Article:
Something like this process now has to happen with your paint. YOU are the hands of time. Look at your colors. They are probably too bright at this point, and that’s ok. I use brown, primitive, grey, etc. and start to tone down the bricks by “dry rolling” colors onto the existing bricks to tweak the color. The “eterno” color pictured above is a great color for unifying. I used it on the fence on both the bricks and the mortar. Using sea sponges to dab on “blotches” of color works well, too. Just remember to turn the sponge in different positions as you go to avoid uniformity.
I used the edge of the roller to do a MESSY outline between some of the bricks. As the roller gets drier and drier, I then begin rolling it OVER the bricks I’ve already painted. LIGHTLY use the mortar color on the corners of the bricks. A quick cheat is to roll diagonally across many bricks at once. Use a light touch, because you don’t want roller lines which will look unnatural.
In this step, it will begin to amaze you how real your bricks are beginning to look. You’ll find yourself actually thinking of them as bricks now, and this is when you can start to “pop” some detail.
I like to take a dark grey or brown and dip a bit onto a cloth with my index finger inside the cloth. I wipe this in the paint tray until it’s soaked into the cloth. Then I start to think about bringing out some of the edges that I “erased” in the step above. Test this by going to the corner of one of the bricks and using your finger and the paint to “rub” the corner, rubbing inward toward the center of the brick. When the rag is getting so dry that you feel you need more paint, just go nuts with it across bricks AND mortar, and you’ll start to see it as little dark flecks, like dirt that got caught on the wall.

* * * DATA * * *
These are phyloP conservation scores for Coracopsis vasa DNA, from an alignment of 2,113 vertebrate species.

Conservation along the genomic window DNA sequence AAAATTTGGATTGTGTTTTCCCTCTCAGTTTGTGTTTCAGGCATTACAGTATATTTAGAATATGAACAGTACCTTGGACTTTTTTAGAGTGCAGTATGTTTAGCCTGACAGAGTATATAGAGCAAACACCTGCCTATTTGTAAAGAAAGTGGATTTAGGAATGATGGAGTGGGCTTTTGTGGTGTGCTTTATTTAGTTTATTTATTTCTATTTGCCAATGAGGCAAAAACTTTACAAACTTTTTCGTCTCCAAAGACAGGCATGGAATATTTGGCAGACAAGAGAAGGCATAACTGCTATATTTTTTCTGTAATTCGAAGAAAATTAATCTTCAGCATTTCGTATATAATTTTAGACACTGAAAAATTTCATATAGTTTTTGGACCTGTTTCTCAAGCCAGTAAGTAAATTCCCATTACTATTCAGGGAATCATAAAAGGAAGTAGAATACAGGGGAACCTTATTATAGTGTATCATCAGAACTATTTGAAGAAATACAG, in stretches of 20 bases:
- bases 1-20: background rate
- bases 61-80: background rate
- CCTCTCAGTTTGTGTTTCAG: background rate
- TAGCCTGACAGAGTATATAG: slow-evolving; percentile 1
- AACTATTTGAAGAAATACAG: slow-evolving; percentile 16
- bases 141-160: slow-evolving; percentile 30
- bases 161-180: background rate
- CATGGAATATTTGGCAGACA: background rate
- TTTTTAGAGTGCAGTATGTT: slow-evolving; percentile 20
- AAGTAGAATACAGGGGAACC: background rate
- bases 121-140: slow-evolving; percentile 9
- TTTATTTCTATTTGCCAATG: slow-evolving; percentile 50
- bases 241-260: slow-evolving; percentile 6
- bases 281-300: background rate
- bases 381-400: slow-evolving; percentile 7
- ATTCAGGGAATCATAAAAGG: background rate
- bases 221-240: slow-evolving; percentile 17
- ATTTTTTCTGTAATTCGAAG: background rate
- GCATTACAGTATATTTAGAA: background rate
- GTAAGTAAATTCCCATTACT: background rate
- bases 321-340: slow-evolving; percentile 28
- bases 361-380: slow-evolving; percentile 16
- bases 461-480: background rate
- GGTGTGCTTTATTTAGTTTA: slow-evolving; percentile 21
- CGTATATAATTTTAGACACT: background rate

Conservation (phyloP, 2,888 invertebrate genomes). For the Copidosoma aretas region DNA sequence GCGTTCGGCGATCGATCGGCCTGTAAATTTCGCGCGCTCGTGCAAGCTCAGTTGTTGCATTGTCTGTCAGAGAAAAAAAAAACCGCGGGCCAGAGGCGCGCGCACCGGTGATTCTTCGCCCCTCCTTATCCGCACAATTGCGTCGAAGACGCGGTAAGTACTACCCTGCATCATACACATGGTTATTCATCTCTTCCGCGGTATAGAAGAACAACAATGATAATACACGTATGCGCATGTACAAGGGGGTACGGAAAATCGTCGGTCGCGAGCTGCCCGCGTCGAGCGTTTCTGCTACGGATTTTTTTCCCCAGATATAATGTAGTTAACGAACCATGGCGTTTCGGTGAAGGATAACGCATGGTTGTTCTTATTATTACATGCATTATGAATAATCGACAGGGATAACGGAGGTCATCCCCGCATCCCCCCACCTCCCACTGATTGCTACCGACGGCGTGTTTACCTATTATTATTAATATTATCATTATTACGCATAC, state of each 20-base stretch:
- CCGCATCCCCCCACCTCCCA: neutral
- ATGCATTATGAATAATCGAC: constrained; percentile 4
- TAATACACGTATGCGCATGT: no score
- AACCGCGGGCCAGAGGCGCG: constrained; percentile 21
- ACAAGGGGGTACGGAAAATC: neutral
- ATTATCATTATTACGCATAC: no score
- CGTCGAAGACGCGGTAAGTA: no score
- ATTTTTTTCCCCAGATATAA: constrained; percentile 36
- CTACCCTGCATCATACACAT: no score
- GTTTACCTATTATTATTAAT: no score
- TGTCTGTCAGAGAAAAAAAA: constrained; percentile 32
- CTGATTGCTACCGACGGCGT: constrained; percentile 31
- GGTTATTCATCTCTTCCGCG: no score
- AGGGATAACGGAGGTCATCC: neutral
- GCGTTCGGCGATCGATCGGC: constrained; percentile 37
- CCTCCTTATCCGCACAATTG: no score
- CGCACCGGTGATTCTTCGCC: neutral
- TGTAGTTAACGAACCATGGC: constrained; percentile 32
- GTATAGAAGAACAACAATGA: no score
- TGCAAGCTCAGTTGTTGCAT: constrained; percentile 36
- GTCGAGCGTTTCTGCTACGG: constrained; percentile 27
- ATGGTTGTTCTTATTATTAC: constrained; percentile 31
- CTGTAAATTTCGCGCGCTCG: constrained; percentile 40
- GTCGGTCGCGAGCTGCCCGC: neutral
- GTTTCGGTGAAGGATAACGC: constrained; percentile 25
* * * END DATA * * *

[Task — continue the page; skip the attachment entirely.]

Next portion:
At this point, you should really start feeling like the bricks and mortar are separate things. It’s starting to look and feel like real, old brick. And by now, you should have a feel for this process. Here’s where you start following your instincts and tweaking the colors, the way the bricks and mortar come together, making them older, dirtier, adding some holes, maybe? Maybe some patches of mortar that cover the bricks in one section, like a repair?
So… it’s hard to say when you’re done. On every brick project I’ve ever done, I thought I was days away from finishing, but everyone else was saying, “Oh my gosh, I had to touch it to tell if it was painted!” It’s important to take a picture each step when you finish, then get away from it, and have a fresh look – because you may be done!
Here’s an example of one I thought still needed lots of work. Turns out, it was perfect like it was, and I’ve gotten several recommendations for other jobs because of this accent wall: